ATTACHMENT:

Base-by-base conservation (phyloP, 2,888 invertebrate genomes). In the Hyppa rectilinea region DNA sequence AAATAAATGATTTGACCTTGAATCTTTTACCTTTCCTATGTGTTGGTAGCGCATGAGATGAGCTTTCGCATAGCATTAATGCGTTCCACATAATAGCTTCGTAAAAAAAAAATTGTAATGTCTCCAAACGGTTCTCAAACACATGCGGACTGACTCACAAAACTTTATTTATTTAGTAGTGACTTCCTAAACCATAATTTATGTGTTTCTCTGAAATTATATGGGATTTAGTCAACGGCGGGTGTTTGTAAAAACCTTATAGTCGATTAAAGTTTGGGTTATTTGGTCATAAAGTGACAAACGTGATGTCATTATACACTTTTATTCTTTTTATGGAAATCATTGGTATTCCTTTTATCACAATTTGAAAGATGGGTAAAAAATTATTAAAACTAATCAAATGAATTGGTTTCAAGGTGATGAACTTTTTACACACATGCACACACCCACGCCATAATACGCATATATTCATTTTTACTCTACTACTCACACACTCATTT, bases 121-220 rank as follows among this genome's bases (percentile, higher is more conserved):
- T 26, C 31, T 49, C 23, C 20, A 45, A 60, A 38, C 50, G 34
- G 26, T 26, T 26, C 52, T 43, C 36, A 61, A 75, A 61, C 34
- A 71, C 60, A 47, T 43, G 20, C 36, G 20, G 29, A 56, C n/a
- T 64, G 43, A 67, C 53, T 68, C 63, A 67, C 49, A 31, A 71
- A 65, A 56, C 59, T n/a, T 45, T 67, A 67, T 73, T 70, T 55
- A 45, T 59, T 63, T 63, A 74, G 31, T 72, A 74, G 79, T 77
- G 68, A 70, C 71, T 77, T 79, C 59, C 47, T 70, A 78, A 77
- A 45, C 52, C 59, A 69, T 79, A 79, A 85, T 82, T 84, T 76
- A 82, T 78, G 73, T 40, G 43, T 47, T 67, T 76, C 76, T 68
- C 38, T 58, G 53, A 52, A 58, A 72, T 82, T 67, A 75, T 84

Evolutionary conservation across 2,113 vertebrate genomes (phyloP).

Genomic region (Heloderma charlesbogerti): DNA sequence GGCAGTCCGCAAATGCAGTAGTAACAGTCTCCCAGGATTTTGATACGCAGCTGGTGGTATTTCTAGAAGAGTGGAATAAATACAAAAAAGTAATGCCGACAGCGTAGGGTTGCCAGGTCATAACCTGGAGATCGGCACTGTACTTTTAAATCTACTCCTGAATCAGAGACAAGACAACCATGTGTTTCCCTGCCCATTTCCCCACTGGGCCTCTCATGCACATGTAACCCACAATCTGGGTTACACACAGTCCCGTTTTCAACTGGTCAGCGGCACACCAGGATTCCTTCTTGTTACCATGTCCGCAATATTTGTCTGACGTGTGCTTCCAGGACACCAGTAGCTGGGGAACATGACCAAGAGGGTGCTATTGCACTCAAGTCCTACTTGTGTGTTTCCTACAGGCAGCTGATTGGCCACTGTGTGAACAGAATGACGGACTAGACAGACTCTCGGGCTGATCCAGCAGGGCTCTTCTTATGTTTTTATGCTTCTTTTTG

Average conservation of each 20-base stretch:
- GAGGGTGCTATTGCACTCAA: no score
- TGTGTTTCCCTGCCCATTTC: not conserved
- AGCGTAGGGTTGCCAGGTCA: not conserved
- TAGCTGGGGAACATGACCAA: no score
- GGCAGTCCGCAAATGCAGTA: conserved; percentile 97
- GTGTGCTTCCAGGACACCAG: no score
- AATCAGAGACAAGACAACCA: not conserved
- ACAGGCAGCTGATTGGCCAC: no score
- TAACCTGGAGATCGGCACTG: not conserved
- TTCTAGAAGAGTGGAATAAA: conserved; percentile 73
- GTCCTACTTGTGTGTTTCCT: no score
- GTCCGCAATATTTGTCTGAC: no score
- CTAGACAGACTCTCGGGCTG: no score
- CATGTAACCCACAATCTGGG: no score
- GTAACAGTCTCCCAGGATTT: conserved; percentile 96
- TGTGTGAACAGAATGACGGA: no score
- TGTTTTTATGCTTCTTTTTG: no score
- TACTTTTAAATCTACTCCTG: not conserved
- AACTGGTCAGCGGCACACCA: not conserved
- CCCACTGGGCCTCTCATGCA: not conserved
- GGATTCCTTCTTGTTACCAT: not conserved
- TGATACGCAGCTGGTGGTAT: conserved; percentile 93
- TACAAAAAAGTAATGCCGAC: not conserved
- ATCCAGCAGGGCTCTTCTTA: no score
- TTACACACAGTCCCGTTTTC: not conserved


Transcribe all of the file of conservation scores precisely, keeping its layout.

Base-by-base conservation (phyloP, 2,888 invertebrate genomes). In the Hyppa rectilinea region DNA sequence AAATAAATGATTTGACCTTGAATCTTTTACCTTTCCTATGTGTTGGTAGCGCATGAGATGAGCTTTCGCATAGCATTAATGCGTTCCACATAATAGCTTCGTAAAAAAAAAATTGTAATGTCTCCAAACGGTTCTCAAACACATGCGGACTGACTCACAAAACTTTATTTATTTAGTAGTGACTTCCTAAACCATAATTTATGTGTTTCTCTGAAATTATATGGGATTTAGTCAACGGCGGGTGTTTGTAAAAACCTTATAGTCGATTAAAGTTTGGGTTATTTGGTCATAAAGTGACAAACGTGATGTCATTATACACTTTTATTCTTTTTATGGAAATCATTGGTATTCCTTTTATCACAATTTGAAAGATGGGTAAAAAATTATTAAAACTAATCAAATGAATTGGTTTCAAGGTGATGAACTTTTTACACACATGCACACACCCACGCCATAATACGCATATATTCATTTTTACTCTACTACTCACACACTCATTT, bases 121-220 rank as follows among this genome's bases (percentile, higher is more conserved):
- T 26, C 31, T 49, C 23, C 20, A 45, A 60, A 38, C 50, G 34
- G 26, T 26, T 26, C 52, T 43, C 36, A 61, A 75, A 61, C 34
- A 71, C 60, A 47, T 43, G 20, C 36, G 20, G 29, A 56, C n/a
- T 64, G 43, A 67, C 53, T 68, C 63, A 67, C 49, A 31, A 71
- A 65, A 56, C 59, T n/a, T 45, T 67, A 67, T 73, T 70, T 55
- A 45, T 59, T 63, T 63, A 74, G 31, T 72, A 74, G 79, T 77
- G 68, A 70, C 71, T 77, T 79, C 59, C 47, T 70, A 78, A 77
- A 45, C 52, C 59, A 69, T 79, A 79, A 85, T 82, T 84, T 76
- A 82, T 78, G 73, T 40, G 43, T 47, T 67, T 76, C 76, T 68
- C 38, T 58, G 53, A 52, A 58, A 72, T 82, T 67, A 75, T 84

Evolutionary conservation across 2,113 vertebrate genomes (phyloP).

Genomic region (Heloderma charlesbogerti): DNA sequence GGCAGTCCGCAAATGCAGTAGTAACAGTCTCCCAGGATTTTGATACGCAGCTGGTGGTATTTCTAGAAGAGTGGAATAAATACAAAAAAGTAATGCCGACAGCGTAGGGTTGCCAGGTCATAACCTGGAGATCGGCACTGTACTTTTAAATCTACTCCTGAATCAGAGACAAGACAACCATGTGTTTCCCTGCCCATTTCCCCACTGGGCCTCTCATGCACATGTAACCCACAATCTGGGTTACACACAGTCCCGTTTTCAACTGGTCAGCGGCACACCAGGATTCCTTCTTGTTACCATGTCCGCAATATTTGTCTGACGTGTGCTTCCAGGACACCAGTAGCTGGGGAACATGACCAAGAGGGTGCTATTGCACTCAAGTCCTACTTGTGTGTTTCCTACAGGCAGCTGATTGGCCACTGTGTGAACAGAATGACGGACTAGACAGACTCTCGGGCTGATCCAGCAGGGCTCTTCTTATGTTTTTATGCTTCTTTTTG

Average conservation of each 20-base stretch:
- GAGGGTGCTATTGCACTCAA: no score
- TGTGTTTCCCTGCCCATTTC: not conserved
- AGCGTAGGGTTGCCAGGTCA: not conserved
- TAGCTGGGGAACATGACCAA: no score
- GGCAGTCCGCAAATGCAGTA: conserved; percentile 97
- GTGTGCTTCCAGGACACCAG: no score
- AATCAGAGACAAGACAACCA: not conserved
- ACAGGCAGCTGATTGGCCAC: no score
- TAACCTGGAGATCGGCACTG: not conserved
- TTCTAGAAGAGTGGAATAAA: conserved; percentile 73
- GTCCTACTTGTGTGTTTCCT: no score
- GTCCGCAATATTTGTCTGAC: no score
- CTAGACAGACTCTCGGGCTG: no score
- CATGTAACCCACAATCTGGG: no score
- GTAACAGTCTCCCAGGATTT: conserved; percentile 96
- TGTGTGAACAGAATGACGGA: no score
- TGTTTTTATGCTTCTTTTTG: no score
- TACTTTTAAATCTACTCCTG: not conserved
- AACTGGTCAGCGGCACACCA: not conserved
- CCCACTGGGCCTCTCATGCA: not conserved
- GGATTCCTTCTTGTTACCAT: not conserved
- TGATACGCAGCTGGTGGTAT: conserved; percentile 93
- TACAAAAAAGTAATGCCGAC: not conserved
- ATCCAGCAGGGCTCTTCTTA: no score
- TTACACACAGTCCCGTTTTC: not conserved